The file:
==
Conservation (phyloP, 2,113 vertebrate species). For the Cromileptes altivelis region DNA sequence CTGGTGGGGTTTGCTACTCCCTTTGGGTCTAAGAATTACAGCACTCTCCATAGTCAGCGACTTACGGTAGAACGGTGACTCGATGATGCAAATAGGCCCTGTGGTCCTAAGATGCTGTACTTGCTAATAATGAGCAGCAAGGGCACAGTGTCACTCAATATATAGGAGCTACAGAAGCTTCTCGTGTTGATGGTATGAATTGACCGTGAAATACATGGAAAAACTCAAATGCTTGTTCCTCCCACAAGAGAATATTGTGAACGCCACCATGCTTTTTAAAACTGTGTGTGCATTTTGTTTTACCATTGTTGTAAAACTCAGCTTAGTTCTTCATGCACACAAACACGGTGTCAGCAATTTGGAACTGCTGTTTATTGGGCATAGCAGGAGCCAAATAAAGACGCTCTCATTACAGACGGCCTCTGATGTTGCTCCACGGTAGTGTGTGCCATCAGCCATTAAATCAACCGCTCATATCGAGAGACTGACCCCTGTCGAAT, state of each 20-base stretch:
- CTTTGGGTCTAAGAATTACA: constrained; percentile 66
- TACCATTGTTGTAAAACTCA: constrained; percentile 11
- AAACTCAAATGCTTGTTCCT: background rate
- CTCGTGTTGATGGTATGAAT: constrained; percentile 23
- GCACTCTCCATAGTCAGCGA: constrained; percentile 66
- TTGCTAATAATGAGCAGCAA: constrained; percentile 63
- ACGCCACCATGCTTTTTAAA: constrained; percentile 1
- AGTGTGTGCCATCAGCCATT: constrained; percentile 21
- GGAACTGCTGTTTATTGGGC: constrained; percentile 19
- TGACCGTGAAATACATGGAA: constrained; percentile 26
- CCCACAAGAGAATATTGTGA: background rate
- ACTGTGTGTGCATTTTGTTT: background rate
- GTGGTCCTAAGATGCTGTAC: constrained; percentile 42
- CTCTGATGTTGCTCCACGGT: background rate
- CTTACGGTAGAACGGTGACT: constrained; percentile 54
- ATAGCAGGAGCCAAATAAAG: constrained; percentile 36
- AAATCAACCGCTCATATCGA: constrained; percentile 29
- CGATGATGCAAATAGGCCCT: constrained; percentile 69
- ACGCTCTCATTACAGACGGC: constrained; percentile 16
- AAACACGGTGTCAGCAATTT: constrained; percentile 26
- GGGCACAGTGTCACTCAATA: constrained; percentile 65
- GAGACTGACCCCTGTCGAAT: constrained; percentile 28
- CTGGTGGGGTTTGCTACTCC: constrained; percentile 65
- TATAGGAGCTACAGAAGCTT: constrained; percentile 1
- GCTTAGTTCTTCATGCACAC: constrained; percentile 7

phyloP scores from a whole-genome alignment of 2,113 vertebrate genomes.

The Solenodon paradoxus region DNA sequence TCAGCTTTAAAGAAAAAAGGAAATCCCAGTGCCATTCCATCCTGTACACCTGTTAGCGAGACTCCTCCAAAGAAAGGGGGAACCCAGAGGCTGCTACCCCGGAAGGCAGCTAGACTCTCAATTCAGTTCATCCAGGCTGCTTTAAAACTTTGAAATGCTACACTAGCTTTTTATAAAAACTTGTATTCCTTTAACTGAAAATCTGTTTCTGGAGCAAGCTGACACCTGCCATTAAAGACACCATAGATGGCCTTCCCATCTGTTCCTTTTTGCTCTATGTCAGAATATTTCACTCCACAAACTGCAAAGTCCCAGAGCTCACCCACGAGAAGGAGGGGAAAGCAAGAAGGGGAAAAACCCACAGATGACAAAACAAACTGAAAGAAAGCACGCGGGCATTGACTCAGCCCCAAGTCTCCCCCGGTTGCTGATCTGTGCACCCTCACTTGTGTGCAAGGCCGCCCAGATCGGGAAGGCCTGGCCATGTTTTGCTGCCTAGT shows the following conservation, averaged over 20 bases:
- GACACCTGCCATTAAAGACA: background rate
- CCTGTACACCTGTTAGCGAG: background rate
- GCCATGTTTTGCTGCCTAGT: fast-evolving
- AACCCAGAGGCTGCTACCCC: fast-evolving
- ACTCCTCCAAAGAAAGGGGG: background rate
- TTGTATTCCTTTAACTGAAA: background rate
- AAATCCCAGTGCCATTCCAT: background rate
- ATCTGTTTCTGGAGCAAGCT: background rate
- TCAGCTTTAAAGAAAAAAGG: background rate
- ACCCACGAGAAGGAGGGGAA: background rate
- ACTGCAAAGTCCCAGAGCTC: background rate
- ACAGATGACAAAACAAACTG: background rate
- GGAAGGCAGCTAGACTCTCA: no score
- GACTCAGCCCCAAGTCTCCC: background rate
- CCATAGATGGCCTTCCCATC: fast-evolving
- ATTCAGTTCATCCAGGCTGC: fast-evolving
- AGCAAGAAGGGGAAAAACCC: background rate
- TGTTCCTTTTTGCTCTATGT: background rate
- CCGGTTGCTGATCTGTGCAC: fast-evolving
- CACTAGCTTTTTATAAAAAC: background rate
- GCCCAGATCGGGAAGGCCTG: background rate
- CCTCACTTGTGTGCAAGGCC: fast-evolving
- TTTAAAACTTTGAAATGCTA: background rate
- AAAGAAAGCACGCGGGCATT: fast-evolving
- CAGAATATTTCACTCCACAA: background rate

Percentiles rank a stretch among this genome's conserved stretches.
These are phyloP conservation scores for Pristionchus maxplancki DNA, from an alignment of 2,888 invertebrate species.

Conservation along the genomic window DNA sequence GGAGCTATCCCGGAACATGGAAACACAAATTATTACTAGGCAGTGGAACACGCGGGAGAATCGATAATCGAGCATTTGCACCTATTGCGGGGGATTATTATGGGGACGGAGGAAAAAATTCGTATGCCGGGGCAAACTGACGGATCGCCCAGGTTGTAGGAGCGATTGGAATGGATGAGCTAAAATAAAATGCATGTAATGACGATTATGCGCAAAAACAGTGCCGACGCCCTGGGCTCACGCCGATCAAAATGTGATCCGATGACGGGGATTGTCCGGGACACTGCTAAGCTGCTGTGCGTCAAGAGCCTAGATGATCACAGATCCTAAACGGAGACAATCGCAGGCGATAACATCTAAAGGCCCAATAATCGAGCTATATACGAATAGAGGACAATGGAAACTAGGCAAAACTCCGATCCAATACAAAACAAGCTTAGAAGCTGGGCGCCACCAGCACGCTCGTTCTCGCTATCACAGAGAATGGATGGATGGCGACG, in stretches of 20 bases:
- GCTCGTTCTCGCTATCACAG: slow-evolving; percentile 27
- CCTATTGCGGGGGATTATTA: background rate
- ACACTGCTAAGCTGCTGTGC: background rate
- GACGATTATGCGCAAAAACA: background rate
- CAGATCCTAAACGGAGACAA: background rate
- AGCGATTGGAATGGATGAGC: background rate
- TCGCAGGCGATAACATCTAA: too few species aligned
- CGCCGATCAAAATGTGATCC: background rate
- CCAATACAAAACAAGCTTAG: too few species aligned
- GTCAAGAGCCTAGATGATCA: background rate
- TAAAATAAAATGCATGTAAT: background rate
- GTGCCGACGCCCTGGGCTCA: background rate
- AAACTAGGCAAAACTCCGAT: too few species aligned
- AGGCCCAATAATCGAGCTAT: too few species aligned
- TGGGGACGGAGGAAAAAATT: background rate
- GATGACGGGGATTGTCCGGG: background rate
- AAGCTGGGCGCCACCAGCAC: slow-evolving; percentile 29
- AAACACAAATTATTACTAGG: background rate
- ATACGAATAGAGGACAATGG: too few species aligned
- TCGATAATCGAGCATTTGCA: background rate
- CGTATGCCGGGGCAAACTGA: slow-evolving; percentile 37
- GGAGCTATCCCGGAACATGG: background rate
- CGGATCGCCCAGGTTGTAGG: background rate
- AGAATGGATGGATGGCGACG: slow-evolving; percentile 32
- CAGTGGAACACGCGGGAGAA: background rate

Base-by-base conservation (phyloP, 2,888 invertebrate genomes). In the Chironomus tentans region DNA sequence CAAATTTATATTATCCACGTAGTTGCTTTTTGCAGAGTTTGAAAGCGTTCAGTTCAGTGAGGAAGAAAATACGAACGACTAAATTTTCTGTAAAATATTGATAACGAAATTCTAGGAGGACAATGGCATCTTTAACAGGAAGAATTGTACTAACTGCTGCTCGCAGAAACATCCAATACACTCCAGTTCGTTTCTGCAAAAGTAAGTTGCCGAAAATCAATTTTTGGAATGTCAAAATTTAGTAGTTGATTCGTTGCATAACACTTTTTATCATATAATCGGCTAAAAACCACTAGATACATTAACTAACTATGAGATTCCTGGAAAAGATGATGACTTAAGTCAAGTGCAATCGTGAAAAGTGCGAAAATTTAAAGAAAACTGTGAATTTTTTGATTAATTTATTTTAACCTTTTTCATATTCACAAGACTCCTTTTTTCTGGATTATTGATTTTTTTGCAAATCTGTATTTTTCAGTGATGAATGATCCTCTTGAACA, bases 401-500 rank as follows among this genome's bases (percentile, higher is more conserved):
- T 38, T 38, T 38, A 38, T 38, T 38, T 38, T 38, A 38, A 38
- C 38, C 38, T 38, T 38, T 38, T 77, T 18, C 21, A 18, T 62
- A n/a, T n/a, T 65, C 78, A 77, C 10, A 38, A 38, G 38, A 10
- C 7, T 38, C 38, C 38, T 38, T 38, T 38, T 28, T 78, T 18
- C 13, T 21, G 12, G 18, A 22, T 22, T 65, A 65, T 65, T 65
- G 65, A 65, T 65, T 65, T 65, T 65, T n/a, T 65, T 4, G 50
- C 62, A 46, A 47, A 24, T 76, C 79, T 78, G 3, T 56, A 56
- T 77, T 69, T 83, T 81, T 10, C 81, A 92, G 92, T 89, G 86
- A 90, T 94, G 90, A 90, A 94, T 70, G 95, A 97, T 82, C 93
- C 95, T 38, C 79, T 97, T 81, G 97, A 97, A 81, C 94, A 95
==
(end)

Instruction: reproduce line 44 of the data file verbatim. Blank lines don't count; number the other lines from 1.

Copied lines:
- ATTCAGTTCATCCAGGCTGC: fast-evolving